When Bushies were delivered their electoral “thumpin’” by a war-weary electorate in the 2006 midterms, it was finally time for Rumsfeld to go away for good, and the chief picked up SecDef’s longstanding offer of resignation like a Texas-League grounder. (Some Republicans, who were beginning to recognize a sinking ship when they saw one, began grousing that if Bush had thrown Rumsfeld to the dogs before the election, it might have helped their chances, but to Bush that would have been a sign of weakness, always less desirable than wrongheadedness.) This did not sit well with Cheney, but less and less did these days; if the president was a lame duck, then what did that make a vice-president who was not interested in running for higher office? The debilitating ennui of the war, now officially America’s longest, topped by a financial cataclysm overseen by the “business party” (i.e., the foxes had been guarding the henhouse all along) rendered McCain’s ticket – made to appear even more feckless by the transparent Hail-Mary selection of Gov. Palin and his tin-eared insistence on a money-meltdown White House “summit” at which he barely spoke – DOA against the first credible black candidate in history, who was only there because he’d narrowly beaten the first credible female candidate in history. On the way out, Bush even towel-snapped Cheney one last time by refusing to pardon the veep’s loyal aide Scooter Libby, who had been convicted of leaking the name of a covert CIA officer. He commuted Libby’s sentence, obviating jail time, but refused to wipe the slate clean, despite all of Cheney’s protestations right up to Inauguration Day. Bush was his own man on this issue, and if he had not always been, perhaps he had grown in the office. At least when measured against Dick Cheney.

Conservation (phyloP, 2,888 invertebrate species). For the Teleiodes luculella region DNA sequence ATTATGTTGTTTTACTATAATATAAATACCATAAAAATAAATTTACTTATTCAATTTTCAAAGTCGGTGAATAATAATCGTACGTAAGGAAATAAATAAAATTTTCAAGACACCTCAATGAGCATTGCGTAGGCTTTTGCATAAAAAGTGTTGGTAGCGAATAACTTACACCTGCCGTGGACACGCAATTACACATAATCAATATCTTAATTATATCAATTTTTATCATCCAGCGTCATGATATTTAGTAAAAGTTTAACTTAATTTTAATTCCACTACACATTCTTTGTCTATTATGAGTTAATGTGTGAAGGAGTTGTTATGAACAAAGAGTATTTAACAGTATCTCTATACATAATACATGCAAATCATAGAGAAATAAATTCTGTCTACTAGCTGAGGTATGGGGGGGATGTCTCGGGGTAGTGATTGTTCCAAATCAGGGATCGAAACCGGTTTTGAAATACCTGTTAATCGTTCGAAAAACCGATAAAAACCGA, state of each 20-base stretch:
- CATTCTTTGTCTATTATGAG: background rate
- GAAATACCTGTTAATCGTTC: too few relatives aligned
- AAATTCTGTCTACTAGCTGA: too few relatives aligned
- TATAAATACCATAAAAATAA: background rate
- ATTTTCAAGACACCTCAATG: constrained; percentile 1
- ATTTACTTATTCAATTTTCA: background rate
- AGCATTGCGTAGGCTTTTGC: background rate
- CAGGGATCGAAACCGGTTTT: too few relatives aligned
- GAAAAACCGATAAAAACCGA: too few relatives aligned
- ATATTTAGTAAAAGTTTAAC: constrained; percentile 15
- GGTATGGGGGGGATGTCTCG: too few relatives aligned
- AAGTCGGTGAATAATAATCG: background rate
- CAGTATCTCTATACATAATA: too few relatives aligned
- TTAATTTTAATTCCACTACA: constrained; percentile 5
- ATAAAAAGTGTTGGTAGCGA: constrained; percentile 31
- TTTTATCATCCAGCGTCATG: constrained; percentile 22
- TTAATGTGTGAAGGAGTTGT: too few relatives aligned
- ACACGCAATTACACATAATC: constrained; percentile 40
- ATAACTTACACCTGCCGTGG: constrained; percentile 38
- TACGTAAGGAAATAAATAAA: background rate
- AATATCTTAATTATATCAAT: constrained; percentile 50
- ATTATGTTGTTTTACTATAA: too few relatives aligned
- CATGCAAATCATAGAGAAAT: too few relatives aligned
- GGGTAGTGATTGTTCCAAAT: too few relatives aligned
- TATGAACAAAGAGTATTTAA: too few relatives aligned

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Cheney was nothing if not stalwart. He became obsessed with the possibility of another attack against America, a “second wave,” and he never let it go. As with the Commies he hated, to him the end justified the means, thus “extraordinary rendition” and “enhanced interrogation techniques,” his cold-blooded euphemisms for US-sponsored extra-legal kidnapping and torture. He famously held that “if there’s a 1% chance that Pakistani scientists are helping al-Queda build or develop a nuclear weapon, we have to treat it as a certainty in terms of our response.” Cheney’s “One Percent Doctrine” applied only to 9/11, not the 95% of scientists alarmed over man’s contribution to climate change or the 90% of Americans who favored stricter gun regulations. He continued to insist, notably in R. J. Cutler’s 2013 film THE WORLD ACCORDING TO DICK CHENEY, that he had protected America against further attack and foiled evil plots due to information gleaned extraordinarily, though some interrogators say they obtained every bit of actionable stuff without resorting to torture.